in the form of toroids. Numeral 68 represents the vacuum pickup head which, subsequently to the forming of the finished articles, is used to pickup the articles ejected from the die cavities by further upward -travel of the punches after removal of the anvil from over the die.

It can thus be seen that the present invention provides a secondary powder hopper for a powder compacting press which fulfills and achieves all the objects and advantages herein presently indicated. More particularly, the secondary powder hopper of the invention provides means for filling die cavities with -a predetermined quantity of powder material under a predetermined static pressure head as a result of a predetermined thickness of loose and free flowing powder being disposed above the cavities, so as to limit to a finite and almost negligible amount the degree of self-compacting of the powder in the cavities before the actual controlled compacting operation, so that all the finished articles are substantially similarin dimensions and material density.

It is evident that a powder hopper according to the invention has many applications, particularly in all types of powder compacting presses or machines and the specific example of powder hopper given in the present specification is not intended to be exhaustive or to be limiting of the invention. The herein illustrations and description have been given in order to permit others skilled in the art to be enabled to modify the invention and to adopt and apply it in numerous forms each as may 'be best suited to the requirement of the particular use.

What is claimed as new is:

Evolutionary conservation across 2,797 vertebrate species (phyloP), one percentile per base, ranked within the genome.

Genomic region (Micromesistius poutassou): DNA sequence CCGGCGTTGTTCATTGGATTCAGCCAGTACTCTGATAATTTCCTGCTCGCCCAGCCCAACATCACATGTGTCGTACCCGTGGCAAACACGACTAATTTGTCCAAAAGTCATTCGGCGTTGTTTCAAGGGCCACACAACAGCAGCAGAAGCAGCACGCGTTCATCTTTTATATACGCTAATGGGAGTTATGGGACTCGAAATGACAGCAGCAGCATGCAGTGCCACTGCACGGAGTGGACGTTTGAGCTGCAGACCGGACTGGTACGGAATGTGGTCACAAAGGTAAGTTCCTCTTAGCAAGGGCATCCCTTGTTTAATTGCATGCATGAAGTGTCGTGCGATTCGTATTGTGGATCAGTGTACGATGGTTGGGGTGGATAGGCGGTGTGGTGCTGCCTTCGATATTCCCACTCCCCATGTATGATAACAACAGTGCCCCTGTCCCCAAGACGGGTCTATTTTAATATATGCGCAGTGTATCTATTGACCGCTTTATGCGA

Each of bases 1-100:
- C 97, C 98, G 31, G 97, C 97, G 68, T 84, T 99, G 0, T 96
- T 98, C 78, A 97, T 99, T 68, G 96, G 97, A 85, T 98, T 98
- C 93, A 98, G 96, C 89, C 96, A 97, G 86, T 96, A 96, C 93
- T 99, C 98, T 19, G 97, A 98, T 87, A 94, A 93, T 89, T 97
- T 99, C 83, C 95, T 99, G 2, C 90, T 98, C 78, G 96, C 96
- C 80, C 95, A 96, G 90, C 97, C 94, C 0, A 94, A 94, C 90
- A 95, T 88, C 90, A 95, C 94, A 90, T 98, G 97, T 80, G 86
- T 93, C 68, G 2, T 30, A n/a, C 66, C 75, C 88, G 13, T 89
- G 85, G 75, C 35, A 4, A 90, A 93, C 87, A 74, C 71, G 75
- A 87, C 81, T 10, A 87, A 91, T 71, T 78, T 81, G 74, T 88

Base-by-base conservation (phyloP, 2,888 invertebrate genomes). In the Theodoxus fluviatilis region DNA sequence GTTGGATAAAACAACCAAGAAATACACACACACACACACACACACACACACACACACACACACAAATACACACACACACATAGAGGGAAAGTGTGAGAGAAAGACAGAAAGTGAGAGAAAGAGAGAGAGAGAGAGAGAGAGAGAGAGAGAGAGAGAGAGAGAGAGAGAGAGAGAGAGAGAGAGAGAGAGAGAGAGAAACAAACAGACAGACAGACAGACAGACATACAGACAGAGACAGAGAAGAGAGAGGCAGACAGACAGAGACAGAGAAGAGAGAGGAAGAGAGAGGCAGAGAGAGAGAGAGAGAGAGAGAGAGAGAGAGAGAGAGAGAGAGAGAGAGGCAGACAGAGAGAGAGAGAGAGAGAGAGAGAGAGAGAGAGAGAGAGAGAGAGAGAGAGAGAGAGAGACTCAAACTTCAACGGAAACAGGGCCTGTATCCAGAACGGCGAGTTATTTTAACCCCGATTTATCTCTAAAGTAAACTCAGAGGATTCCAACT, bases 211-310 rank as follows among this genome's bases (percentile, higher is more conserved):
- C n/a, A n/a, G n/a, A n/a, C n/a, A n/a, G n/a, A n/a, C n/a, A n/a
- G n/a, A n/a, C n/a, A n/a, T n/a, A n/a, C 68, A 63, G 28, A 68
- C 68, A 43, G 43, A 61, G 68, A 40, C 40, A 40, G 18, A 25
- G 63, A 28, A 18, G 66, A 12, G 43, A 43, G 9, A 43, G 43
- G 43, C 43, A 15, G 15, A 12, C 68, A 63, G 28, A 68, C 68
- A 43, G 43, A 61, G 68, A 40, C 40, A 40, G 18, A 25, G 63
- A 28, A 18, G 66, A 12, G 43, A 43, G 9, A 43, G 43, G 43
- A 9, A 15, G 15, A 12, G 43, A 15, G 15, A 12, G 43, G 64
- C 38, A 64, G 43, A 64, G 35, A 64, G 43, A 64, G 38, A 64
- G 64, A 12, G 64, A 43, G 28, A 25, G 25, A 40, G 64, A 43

1. In an apparatus for making articles compacted from powder, by means of a die having a plurality of cavities and a punch disposed at the bottom of each of said cavities and movable therein for compacting said powder, a hopper arrangement for gravity fill of said cavities with said powder comprising:

a primary powder hopper having an outlet at the bottom thereof;

a secondary powder hopper comprising an enclosure with an open end having a rim in contact with the surface of said die and displaceable relatively thereto to a position over said die cavities;

a flexible conduit having an end connected to the outlet of said primary hopper and another rigid end leading within the enclosure of said secondary hopper;

a closure plate obturating the open end of the enclosure of the secondary hopper;

a polished lower surface in said closure plate continuously engaged with the upper face of said die;

apertures in said closure plate each corresponding to one of the die cavities; and

an outlet for said rigid end of the conduit in said secondary hopper situated a predetermined substantially `short distance above the upper surface of said closure plate for limiting the level of the powder flowing by gravity in said enclosure from said primary hopper to a predetermined constant level.

2. The hopper arrangement of claim 1 wherein each aperture in the closure plate is frustoconical and has its larger diameter substantially larger than the diameter of the corresponding cavity in the die and disposed toward said cavity.